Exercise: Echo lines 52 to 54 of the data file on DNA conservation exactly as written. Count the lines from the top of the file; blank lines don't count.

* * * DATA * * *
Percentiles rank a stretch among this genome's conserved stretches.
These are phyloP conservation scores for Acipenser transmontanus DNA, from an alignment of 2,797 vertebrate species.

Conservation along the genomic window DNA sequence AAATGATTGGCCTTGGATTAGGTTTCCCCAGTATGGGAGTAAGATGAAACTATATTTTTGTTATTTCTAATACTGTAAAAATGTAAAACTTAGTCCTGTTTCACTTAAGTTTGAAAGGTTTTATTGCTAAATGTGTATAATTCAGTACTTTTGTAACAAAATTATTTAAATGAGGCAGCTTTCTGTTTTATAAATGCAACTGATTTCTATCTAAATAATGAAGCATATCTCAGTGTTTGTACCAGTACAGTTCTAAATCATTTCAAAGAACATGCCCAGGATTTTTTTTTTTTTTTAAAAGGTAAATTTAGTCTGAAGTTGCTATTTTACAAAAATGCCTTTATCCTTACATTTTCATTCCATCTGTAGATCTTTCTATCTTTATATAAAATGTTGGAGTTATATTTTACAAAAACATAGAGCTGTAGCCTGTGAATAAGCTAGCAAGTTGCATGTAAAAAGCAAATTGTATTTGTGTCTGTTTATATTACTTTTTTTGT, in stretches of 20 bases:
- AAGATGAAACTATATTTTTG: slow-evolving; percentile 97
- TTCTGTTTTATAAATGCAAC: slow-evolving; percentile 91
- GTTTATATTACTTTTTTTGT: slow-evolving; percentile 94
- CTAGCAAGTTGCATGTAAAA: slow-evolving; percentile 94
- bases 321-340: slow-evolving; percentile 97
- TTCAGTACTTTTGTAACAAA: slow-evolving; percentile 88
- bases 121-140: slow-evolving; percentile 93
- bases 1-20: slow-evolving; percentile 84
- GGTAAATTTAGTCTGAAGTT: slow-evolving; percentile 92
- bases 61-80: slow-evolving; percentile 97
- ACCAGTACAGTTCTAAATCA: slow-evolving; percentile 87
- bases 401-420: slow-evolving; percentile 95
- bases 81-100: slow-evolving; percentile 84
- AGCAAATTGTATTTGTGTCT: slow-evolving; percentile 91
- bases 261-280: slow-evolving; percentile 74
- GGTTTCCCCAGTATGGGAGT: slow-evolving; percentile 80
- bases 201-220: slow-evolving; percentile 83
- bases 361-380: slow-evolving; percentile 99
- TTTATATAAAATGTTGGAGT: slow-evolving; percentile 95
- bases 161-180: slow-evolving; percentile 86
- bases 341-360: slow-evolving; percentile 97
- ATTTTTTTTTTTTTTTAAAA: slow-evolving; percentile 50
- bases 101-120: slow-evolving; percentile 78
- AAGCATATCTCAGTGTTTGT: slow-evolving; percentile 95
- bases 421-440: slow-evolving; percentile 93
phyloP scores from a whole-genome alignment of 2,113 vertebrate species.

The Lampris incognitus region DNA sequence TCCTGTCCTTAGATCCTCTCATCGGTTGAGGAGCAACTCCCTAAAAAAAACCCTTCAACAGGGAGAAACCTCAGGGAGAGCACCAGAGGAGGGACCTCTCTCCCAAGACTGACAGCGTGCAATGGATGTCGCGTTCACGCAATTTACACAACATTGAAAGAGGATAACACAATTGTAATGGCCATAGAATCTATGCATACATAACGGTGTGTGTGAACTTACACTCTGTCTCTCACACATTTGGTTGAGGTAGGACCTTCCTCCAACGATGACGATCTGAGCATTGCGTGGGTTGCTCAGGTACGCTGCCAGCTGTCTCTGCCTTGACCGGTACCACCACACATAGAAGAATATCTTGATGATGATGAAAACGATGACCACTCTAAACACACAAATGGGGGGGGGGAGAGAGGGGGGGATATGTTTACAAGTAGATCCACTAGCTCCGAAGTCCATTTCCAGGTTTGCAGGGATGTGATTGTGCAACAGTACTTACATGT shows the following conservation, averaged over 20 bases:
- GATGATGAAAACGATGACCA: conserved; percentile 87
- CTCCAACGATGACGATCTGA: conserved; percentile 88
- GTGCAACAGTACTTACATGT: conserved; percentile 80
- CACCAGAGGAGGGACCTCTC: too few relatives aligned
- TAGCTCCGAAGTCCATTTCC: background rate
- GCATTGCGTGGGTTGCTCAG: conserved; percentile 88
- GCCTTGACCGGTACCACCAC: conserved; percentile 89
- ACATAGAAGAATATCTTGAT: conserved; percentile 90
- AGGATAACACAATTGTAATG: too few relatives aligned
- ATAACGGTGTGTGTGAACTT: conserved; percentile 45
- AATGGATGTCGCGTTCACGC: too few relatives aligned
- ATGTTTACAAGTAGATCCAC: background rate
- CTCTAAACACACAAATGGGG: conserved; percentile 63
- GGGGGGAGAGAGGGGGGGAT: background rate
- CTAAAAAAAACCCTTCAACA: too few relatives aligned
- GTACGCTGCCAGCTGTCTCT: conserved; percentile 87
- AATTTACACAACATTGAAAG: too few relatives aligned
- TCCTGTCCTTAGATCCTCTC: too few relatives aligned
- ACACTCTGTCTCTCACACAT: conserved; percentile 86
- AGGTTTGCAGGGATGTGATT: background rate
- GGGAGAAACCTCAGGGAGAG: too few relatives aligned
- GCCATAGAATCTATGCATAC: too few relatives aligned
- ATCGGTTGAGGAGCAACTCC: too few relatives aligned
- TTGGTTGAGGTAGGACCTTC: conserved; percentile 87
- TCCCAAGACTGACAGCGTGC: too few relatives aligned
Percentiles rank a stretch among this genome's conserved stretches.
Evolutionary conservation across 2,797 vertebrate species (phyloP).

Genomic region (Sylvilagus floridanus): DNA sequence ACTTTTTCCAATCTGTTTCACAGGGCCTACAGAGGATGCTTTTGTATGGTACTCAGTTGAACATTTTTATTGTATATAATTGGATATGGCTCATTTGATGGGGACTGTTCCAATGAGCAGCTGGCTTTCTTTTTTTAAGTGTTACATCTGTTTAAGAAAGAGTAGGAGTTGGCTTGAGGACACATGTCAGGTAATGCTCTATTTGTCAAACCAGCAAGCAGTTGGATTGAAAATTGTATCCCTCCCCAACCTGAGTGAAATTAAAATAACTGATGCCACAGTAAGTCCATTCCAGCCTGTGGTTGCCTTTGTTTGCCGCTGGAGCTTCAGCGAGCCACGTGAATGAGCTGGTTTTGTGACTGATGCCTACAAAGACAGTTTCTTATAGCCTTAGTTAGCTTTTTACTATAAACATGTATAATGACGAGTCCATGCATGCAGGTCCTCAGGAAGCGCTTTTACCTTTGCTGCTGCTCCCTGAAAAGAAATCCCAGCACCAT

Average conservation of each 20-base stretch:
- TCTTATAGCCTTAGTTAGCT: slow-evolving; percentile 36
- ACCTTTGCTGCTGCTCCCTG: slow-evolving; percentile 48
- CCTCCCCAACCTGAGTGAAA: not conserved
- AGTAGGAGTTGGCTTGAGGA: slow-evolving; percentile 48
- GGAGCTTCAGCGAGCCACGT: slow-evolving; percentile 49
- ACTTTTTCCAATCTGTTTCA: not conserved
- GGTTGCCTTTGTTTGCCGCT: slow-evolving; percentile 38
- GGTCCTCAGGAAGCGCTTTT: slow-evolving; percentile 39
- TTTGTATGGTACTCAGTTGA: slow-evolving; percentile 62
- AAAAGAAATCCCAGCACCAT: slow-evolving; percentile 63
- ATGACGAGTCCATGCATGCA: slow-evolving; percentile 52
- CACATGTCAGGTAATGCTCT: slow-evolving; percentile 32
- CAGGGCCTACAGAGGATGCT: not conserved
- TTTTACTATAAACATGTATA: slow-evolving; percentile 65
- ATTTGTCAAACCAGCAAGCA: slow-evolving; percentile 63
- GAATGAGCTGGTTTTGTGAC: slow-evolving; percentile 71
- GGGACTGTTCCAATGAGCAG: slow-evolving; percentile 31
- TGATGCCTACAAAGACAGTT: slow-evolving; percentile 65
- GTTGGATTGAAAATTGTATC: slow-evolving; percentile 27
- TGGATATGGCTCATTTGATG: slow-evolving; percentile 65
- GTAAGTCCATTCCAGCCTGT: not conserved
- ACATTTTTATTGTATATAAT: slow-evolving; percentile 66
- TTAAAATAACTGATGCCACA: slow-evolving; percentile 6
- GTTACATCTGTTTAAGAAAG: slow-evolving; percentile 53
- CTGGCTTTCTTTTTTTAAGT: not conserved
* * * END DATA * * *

- GCCATAGAATCTATGCATAC: too few relatives aligned
- ATCGGTTGAGGAGCAACTCC: too few relatives aligned
- TTGGTTGAGGTAGGACCTTC: conserved; percentile 87